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Let's say I am distributing a bunch of encryption keys, where if two users have the same key, they can communicate. I have 20 different keys, and I am giving each user 2. Since encryption keys don't disappear when I hand them out, it can be considered 'with replacement', but I'm not giving the same user the same key twice.

I want to know what the probability that two users can communicate under these circumstances. Doing a bit of the math from what I know, each user has 20 * 19 = 380 permutations of keys. The order that they get the keys in doesn't matter, though, so it's actually 190 different combinations of keys. So, two users have 190 possible combinations of four keys, and what is the probability that one of their two keys is in common.

That reasoning is about as far as I get. How does one move forward from there? Thanks!

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I'm a bit confused about the question. Do you have a specific two users that you've given keys, and want to know what the probability they can communicate with each other is? Or are you asking about the probability that within a pool of N users who all have keys, some pair can communicate? Also, you say you're giving each user 4 keys in the first paragraph, but the second paragraph suggests they're getting 2. – Paul VanKoughnett Oct 9 '10 at 17:43
Wow, you're right. My apologies, I was talking with my brother while typing. I have fixed it. Two keys each among twenty keys. Probability that both people can communicate (they got at least one key in common from the 20 handed out). – socks_are_great Oct 9 '10 at 17:47
up vote 2 down vote accepted

In this case, the probability is just $1$ minus the probability that they can't communicate, i. e. that they've been given $4$ different keys. The number of possible arrangements of keys among the two users is $190^2=36100$, since, as you noted, they each have $190$ possible pairs. The number of ways they can be given four different keys in total is $\frac{20\times 19\times 18\times 17}{4}=29070$. The numerator should be obvious, and we are dividing by $4$ to account for swaps in either Alice's or Bob's keys. So the probability is $1-(29070/36100)=37/190$.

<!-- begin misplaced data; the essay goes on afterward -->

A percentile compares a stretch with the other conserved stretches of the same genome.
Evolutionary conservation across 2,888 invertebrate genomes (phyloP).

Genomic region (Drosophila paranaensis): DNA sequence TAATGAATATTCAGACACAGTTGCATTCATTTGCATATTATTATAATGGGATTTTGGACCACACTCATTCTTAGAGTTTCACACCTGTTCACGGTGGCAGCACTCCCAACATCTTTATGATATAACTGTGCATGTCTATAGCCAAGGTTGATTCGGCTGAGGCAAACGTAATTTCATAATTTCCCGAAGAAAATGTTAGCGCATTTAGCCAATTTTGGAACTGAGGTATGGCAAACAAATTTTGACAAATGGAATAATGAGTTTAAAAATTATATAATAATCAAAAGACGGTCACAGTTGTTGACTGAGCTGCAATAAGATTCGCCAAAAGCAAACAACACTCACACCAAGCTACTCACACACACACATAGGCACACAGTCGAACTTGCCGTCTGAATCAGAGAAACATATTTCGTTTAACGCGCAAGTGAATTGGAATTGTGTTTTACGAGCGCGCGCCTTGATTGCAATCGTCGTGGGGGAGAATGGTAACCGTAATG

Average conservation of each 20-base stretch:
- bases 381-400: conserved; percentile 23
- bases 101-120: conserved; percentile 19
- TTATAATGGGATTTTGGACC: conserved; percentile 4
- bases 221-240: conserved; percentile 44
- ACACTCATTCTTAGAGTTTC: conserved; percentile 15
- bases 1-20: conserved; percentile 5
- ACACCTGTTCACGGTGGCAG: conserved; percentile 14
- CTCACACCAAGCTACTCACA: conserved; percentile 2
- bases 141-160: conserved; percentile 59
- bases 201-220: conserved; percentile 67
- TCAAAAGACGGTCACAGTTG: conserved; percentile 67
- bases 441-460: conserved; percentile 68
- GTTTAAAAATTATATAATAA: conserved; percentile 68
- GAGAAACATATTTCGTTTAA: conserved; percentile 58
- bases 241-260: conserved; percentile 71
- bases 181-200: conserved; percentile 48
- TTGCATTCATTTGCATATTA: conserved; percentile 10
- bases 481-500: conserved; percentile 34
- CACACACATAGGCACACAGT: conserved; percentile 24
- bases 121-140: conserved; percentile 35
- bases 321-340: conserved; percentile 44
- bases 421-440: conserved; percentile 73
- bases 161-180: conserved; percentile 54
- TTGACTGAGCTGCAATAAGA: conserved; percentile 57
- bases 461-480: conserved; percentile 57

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Thanks for the solid answer! I'm not sure I totally understand the denominator in the above equation (dividing by 4 to account for swaps in either's keys). What do you mean by swaps? – socks_are_great Oct 9 '10 at 18:13
Also, would it really be 20*19*18*17? Since after Alice gets her two keys (20*19), those keys are replaced into the pool of 20 keys so Bob can pick the same two, so his permutations also entail (20*19). I may be mixing myself up, though. – socks_are_great Oct 9 '10 at 18:26
Gah, I rewrote that sentence a couple times and couldn't think of a concise and clear way to put it. "Swaps" means this: that you're assigning a 4-tuple (A1,A2,B1,B2) of keys, and we're considering that to be equal to (A2,A1,B1,B2) and (A1,A2,B2,B1) but not, say, (A1,B1,A2,B2). You divide by two to account for ordering of Alice's keys and again to account for ordering of Bob's keys. – Paul VanKoughnett Oct 9 '10 at 18:30
As for your second comment, I believe you are confused. 20*19*20*19 is the number of possible key assignments, which I used as my denominator. 20*19*18*17 is the number of key assignments where the two can't communicate, and I used it (divided by 4) as my numerator. That fraction is the probability that they can't communicate, and 1 minus it is the probability they can. – Paul VanKoughnett Oct 9 '10 at 18:32
Ah, got it! Thanks again, great explanation! – socks_are_great Oct 9 '10 at 18:38

A solution which doesn't involve quite so large numbers:

without loss of generality, say Alice gets keys 1 and 2. (Renumber the keys to make this the case.) Then there are ${20 \choose 2} = (20\times 19)/2 = 190$ possible pairs of keys that Bob can get. Of these, ${18 \choose 2} = (18 \times 17)/2 = 153$ include just keys chosen from ${ 3, \ldots, 20 }$. So the probability that Alice and Bob can't communicate is $153/190$, and the probability that they can is one minus this, or $37/190$.

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